About ten years ago, I had a major falling out with one of my best friends.
We got into an argument over something too minor to even recall. Both of us were young and bullheaded, and neither of us was willing to relent.
The rupture was eventually followed by repair, and our friendship grew stronger as a result.
Conflict in relationships is often assumed to be unhealthy. But setting aside toxic conflict—involving physical violence or chronically negative patterns of behavior—conflict is a necessary and healthy part of any relationship.
In fact, the lack of conflict is a warning sign. If a relationship has never experienced conflict, you don’t know if it’s stable.
Think of a bridge built in an earthquake zone that has never been tested to see if it can withstand seismic activity. The most minor tectonic movement can tear that bridge apart.
A relationship works in a similar way. You don’t know if it’s strong enough to survive unless it has experienced and overcome conflict.
What’s more, when conflict is managed effectively—when the rupture is followed by repair—the resulting bonds are often stronger than before. Conflict creates a doorway to see each other more clearly and to handle each other with care.
The absence of conflict doesn’t mean harmony.
It means that someone in the relationship is people-pleasing (which should really be called people-manipulating). They’re hiding their wants, needs, or thoughts to get the other person to like them. They’re manipulating the other into believing that all is well with the relationship—even when it isn’t.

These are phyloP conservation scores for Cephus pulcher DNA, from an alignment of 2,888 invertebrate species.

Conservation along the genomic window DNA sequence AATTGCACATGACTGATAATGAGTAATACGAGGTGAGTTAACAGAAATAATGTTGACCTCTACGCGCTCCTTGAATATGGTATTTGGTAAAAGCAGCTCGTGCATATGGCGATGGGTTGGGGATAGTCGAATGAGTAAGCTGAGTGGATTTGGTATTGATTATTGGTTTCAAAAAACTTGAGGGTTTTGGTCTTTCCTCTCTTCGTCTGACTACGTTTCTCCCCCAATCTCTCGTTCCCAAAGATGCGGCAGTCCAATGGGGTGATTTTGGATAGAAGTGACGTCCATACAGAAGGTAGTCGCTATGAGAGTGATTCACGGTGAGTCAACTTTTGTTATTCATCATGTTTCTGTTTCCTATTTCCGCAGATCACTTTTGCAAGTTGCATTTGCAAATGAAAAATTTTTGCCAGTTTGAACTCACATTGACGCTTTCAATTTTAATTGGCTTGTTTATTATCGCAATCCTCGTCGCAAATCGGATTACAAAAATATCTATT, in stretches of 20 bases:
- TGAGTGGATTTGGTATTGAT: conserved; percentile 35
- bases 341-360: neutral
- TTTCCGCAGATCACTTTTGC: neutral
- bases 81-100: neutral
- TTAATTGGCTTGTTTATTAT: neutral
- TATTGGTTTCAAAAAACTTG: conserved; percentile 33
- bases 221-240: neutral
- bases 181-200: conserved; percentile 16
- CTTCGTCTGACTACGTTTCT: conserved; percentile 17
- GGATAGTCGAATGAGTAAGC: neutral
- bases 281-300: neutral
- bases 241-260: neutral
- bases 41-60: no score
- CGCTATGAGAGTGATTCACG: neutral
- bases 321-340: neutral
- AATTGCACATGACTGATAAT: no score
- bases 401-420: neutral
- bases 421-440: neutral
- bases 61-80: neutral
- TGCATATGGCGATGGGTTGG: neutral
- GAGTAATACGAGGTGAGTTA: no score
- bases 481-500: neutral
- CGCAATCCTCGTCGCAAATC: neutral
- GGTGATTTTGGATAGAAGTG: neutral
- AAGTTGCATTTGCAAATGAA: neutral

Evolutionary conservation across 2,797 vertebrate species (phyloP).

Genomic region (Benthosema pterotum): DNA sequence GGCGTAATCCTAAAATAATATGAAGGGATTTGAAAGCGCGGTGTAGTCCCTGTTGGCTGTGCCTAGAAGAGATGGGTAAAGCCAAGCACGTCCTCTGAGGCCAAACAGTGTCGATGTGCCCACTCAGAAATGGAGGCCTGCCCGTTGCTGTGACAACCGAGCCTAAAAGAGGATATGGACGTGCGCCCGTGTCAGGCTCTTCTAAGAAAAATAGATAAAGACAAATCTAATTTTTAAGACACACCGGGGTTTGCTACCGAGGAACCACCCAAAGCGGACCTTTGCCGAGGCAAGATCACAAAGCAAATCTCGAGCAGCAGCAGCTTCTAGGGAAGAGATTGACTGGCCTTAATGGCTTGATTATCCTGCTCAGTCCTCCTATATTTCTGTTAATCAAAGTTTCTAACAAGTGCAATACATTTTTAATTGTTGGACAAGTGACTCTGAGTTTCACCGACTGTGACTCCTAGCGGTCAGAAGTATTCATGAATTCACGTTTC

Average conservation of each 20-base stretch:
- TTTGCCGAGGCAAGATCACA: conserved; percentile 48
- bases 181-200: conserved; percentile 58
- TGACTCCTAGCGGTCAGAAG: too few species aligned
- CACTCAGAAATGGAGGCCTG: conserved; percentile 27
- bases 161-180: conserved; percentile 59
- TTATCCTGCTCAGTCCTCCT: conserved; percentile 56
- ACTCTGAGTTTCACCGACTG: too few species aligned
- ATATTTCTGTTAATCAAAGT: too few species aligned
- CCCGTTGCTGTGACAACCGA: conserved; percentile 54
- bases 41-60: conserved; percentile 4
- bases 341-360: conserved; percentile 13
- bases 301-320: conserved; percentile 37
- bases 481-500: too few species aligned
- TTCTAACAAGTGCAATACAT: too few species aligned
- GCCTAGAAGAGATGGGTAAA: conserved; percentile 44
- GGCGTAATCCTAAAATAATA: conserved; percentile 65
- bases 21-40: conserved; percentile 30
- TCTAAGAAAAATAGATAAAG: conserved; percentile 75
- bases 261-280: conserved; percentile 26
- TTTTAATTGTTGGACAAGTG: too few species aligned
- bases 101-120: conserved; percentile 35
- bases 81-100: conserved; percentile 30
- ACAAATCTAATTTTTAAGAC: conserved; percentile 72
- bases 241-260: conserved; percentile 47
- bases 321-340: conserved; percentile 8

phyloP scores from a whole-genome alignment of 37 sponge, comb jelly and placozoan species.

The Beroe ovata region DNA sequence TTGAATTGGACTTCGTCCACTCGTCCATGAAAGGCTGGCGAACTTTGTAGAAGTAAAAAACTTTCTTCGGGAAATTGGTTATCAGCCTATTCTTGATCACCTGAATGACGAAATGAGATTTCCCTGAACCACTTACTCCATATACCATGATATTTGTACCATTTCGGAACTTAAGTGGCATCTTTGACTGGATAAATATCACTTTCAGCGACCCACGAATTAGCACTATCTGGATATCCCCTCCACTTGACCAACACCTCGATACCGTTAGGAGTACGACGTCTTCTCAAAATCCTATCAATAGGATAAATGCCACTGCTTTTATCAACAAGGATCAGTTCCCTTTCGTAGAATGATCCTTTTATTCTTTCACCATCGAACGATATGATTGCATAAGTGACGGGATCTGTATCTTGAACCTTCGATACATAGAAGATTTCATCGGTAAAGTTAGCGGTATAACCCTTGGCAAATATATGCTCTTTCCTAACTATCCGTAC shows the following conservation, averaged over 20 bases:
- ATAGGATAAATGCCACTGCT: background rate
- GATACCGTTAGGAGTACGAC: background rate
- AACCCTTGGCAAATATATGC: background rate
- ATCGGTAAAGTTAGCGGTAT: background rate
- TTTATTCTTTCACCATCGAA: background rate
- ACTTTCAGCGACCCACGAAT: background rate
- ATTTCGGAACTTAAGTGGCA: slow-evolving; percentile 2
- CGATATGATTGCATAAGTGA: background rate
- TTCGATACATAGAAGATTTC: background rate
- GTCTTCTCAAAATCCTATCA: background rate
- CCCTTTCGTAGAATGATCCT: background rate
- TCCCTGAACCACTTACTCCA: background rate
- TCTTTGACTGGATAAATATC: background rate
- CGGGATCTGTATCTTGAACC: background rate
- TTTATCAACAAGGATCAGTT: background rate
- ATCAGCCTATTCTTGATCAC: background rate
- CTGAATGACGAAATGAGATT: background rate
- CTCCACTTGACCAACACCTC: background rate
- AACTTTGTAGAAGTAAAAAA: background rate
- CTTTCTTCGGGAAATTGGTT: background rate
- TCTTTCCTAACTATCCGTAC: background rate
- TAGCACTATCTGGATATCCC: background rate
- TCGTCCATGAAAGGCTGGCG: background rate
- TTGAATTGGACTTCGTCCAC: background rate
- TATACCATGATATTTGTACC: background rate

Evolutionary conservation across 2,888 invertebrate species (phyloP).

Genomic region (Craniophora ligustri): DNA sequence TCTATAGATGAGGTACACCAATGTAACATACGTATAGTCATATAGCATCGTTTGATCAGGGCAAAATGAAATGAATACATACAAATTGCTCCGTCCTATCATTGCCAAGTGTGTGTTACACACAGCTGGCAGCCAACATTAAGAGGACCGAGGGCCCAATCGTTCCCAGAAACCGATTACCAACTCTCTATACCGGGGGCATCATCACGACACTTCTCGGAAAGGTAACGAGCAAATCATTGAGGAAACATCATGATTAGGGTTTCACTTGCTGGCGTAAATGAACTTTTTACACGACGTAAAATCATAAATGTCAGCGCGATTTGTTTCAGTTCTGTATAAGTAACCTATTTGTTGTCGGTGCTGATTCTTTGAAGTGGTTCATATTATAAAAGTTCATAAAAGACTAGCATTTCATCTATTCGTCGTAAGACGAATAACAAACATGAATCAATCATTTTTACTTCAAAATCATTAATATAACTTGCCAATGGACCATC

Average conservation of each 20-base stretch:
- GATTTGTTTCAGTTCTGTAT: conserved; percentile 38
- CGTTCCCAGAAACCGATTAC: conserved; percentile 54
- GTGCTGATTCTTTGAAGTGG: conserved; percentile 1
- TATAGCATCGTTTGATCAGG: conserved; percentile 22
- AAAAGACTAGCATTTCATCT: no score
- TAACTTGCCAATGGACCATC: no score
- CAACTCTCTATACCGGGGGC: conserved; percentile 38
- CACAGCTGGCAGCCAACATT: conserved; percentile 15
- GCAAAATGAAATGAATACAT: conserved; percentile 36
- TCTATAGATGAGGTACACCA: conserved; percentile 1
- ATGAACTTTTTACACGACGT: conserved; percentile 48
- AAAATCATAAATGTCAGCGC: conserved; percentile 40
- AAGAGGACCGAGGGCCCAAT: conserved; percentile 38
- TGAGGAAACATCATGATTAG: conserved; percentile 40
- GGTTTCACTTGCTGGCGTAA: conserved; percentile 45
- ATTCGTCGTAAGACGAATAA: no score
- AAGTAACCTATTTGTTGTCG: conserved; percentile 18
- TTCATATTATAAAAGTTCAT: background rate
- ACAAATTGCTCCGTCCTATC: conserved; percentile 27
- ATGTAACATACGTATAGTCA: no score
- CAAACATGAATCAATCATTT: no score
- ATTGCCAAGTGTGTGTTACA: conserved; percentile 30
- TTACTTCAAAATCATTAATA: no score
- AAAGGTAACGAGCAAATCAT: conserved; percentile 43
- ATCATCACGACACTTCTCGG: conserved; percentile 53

To avoid conflict, we perform this delicate dance, tiptoeing around the problem—treating it like the third rail, never to be touched—and assuming that the other person will eventually come to their senses on their own.
But there’s no way for others to know how you feel unless you tell them. And there’s no way for someone to see what they’re missing unless you show them.
This is often why people don’t share dissenting views at work. It’s easier to say what others want to hear instead of generating conflict with honest feedback.
This is often why many personal relationships grow sour. A friend doesn’t share what she really feels about constantly being on the receiving end of long, rambling monologues. A partner doesn’t share how he really feels about his partner’s avoidant behavior. The relationship eventually falls apart.
Fewer conflicts doesn’t mean a better relationship.
As uncomfortable as it is, healthy conflict often signals a thriving relationship.